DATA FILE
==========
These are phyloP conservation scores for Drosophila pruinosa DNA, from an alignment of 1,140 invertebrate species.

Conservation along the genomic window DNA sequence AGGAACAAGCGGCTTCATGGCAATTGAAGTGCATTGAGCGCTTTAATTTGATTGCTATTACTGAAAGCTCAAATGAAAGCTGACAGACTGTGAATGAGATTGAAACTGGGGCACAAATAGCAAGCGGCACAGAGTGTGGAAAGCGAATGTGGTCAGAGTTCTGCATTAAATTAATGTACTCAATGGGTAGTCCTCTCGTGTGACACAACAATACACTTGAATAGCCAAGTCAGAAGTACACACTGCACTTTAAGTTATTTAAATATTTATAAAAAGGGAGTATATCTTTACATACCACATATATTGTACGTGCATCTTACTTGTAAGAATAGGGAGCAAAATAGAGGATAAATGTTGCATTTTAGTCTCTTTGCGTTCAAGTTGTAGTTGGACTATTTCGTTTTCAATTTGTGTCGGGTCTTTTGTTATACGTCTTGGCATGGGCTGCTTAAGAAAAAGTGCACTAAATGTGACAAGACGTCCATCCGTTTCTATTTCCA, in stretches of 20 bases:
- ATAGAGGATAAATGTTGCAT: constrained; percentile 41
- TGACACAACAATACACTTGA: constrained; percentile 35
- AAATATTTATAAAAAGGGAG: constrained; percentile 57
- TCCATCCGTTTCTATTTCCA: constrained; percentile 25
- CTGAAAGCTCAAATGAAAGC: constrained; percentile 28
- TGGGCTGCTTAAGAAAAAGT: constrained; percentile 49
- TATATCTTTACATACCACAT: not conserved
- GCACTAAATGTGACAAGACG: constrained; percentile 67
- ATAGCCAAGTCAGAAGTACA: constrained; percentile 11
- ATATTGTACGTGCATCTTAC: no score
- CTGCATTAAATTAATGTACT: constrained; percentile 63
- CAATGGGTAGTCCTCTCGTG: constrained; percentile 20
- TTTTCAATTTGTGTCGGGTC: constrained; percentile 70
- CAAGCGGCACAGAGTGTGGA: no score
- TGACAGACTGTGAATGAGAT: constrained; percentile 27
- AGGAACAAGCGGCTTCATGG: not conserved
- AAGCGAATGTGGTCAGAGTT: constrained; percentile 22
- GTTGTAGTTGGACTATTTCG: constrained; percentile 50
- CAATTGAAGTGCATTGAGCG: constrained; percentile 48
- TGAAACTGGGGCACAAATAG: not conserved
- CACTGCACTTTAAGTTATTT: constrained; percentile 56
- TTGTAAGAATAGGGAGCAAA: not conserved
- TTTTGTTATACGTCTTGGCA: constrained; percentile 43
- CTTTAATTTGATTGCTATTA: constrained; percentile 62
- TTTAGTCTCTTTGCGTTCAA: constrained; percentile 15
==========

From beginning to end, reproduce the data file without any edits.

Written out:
These are phyloP conservation scores for Drosophila pruinosa DNA, from an alignment of 1,140 invertebrate species.

Conservation along the genomic window DNA sequence AGGAACAAGCGGCTTCATGGCAATTGAAGTGCATTGAGCGCTTTAATTTGATTGCTATTACTGAAAGCTCAAATGAAAGCTGACAGACTGTGAATGAGATTGAAACTGGGGCACAAATAGCAAGCGGCACAGAGTGTGGAAAGCGAATGTGGTCAGAGTTCTGCATTAAATTAATGTACTCAATGGGTAGTCCTCTCGTGTGACACAACAATACACTTGAATAGCCAAGTCAGAAGTACACACTGCACTTTAAGTTATTTAAATATTTATAAAAAGGGAGTATATCTTTACATACCACATATATTGTACGTGCATCTTACTTGTAAGAATAGGGAGCAAAATAGAGGATAAATGTTGCATTTTAGTCTCTTTGCGTTCAAGTTGTAGTTGGACTATTTCGTTTTCAATTTGTGTCGGGTCTTTTGTTATACGTCTTGGCATGGGCTGCTTAAGAAAAAGTGCACTAAATGTGACAAGACGTCCATCCGTTTCTATTTCCA, in stretches of 20 bases:
- ATAGAGGATAAATGTTGCAT: constrained; percentile 41
- TGACACAACAATACACTTGA: constrained; percentile 35
- AAATATTTATAAAAAGGGAG: constrained; percentile 57
- TCCATCCGTTTCTATTTCCA: constrained; percentile 25
- CTGAAAGCTCAAATGAAAGC: constrained; percentile 28
- TGGGCTGCTTAAGAAAAAGT: constrained; percentile 49
- TATATCTTTACATACCACAT: not conserved
- GCACTAAATGTGACAAGACG: constrained; percentile 67
- ATAGCCAAGTCAGAAGTACA: constrained; percentile 11
- ATATTGTACGTGCATCTTAC: no score
- CTGCATTAAATTAATGTACT: constrained; percentile 63
- CAATGGGTAGTCCTCTCGTG: constrained; percentile 20
- TTTTCAATTTGTGTCGGGTC: constrained; percentile 70
- CAAGCGGCACAGAGTGTGGA: no score
- TGACAGACTGTGAATGAGAT: constrained; percentile 27
- AGGAACAAGCGGCTTCATGG: not conserved
- AAGCGAATGTGGTCAGAGTT: constrained; percentile 22
- GTTGTAGTTGGACTATTTCG: constrained; percentile 50
- CAATTGAAGTGCATTGAGCG: constrained; percentile 48
- TGAAACTGGGGCACAAATAG: not conserved
- CACTGCACTTTAAGTTATTT: constrained; percentile 56
- TTGTAAGAATAGGGAGCAAA: not conserved
- TTTTGTTATACGTCTTGGCA: constrained; percentile 43
- CTTTAATTTGATTGCTATTA: constrained; percentile 62
- TTTAGTCTCTTTGCGTTCAA: constrained; percentile 15